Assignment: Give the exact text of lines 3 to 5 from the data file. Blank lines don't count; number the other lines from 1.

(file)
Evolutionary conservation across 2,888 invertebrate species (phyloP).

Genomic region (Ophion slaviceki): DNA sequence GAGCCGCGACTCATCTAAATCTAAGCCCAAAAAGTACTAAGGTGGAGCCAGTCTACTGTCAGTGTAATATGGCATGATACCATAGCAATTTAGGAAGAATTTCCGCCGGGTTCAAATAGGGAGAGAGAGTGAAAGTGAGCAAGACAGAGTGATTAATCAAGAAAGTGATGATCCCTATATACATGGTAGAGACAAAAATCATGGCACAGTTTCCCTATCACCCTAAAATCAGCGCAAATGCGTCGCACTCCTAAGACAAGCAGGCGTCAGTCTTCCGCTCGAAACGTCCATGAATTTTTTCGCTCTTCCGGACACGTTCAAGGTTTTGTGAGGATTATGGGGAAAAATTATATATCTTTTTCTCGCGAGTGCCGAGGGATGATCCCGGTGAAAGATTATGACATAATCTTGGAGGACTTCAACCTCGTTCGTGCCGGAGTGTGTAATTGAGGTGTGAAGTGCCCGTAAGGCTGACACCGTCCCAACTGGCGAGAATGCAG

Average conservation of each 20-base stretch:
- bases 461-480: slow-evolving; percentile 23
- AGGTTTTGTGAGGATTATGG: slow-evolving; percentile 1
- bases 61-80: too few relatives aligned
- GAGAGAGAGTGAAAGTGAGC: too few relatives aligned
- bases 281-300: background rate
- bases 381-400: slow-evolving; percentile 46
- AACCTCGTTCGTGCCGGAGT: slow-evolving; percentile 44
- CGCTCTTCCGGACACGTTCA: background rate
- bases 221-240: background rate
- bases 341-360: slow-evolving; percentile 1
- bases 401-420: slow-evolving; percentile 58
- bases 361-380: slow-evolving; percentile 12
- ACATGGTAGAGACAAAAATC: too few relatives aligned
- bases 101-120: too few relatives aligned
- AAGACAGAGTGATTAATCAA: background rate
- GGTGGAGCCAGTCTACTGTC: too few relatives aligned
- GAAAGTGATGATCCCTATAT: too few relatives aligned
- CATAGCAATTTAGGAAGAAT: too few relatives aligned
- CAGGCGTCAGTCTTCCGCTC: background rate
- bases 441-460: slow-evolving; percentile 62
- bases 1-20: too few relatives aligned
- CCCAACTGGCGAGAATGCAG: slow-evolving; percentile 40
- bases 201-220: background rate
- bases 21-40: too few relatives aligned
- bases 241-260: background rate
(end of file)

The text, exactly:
Average conservation of each 20-base stretch:
- bases 461-480: slow-evolving; percentile 23
- AGGTTTTGTGAGGATTATGG: slow-evolving; percentile 1